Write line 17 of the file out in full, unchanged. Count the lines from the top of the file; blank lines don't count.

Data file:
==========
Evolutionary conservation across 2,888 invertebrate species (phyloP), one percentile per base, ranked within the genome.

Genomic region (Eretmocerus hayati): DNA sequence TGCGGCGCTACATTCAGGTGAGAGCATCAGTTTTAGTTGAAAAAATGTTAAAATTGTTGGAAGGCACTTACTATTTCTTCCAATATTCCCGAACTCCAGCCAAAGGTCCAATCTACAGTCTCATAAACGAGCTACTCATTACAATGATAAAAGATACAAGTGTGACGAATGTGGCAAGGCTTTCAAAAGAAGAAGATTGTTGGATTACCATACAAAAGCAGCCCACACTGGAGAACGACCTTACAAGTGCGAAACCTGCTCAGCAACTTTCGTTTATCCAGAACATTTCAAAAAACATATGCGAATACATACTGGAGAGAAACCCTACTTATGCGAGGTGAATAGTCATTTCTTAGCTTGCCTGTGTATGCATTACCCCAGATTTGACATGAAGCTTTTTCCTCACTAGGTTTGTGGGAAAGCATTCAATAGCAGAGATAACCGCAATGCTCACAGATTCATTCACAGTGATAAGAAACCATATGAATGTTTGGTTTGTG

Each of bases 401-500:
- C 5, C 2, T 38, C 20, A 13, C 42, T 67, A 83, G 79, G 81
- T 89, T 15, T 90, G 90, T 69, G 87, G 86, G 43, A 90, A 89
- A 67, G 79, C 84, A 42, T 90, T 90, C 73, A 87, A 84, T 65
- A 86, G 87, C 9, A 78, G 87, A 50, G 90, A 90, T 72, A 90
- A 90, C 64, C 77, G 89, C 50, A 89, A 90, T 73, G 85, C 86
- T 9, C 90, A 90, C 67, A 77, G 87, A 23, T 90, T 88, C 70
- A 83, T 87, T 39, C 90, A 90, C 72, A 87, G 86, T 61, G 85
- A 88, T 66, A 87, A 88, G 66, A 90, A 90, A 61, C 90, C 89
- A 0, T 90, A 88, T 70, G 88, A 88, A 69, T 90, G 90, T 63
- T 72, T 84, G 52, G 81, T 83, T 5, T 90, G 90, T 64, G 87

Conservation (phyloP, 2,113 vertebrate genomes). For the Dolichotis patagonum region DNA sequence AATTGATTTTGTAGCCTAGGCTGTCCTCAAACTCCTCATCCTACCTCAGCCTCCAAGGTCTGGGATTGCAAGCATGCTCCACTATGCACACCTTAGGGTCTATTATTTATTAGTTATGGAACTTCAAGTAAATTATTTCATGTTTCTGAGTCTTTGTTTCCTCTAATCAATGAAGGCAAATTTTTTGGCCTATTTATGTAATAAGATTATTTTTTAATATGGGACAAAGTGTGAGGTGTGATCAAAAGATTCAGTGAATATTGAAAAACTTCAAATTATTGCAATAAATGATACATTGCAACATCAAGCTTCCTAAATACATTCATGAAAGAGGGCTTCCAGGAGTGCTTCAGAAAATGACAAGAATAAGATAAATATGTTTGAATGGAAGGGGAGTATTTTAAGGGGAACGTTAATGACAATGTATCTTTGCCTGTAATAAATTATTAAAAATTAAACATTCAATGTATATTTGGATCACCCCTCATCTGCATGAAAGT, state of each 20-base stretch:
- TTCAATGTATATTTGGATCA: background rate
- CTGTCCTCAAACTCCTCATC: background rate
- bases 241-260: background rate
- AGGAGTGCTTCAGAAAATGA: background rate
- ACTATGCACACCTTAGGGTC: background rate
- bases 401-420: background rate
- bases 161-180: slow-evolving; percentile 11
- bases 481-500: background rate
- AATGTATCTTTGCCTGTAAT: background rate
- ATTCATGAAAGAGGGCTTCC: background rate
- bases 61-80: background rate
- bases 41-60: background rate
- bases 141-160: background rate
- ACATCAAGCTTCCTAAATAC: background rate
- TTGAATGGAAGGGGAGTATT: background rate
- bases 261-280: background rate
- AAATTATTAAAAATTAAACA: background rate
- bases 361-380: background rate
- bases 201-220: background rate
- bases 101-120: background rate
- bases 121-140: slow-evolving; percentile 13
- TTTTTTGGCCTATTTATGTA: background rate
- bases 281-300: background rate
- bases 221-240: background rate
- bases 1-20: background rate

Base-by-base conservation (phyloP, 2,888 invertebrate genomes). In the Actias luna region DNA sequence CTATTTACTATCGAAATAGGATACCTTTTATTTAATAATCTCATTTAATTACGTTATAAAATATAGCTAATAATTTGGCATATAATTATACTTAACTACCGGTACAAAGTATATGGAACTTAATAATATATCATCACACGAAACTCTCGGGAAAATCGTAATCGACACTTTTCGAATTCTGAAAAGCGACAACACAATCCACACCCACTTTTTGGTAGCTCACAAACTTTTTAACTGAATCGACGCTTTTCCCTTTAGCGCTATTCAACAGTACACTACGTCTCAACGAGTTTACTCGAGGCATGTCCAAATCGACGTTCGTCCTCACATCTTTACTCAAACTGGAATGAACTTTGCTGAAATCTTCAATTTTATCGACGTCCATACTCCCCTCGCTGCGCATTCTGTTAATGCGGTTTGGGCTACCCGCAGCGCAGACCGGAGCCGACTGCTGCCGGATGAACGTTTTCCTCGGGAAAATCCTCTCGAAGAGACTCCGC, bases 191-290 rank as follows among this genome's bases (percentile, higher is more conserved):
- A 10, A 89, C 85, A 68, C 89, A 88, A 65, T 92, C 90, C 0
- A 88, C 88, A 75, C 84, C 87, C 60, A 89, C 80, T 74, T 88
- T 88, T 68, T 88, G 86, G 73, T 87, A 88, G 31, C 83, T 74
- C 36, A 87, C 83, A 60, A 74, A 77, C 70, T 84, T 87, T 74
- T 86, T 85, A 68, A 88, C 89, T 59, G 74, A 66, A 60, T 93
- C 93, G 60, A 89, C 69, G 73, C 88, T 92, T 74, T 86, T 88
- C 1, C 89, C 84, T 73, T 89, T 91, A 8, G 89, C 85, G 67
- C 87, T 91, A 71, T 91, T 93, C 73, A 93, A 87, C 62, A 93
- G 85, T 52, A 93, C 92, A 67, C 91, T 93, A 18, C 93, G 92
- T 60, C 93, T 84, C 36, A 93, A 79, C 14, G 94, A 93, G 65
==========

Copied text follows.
- bases 241-260: background rate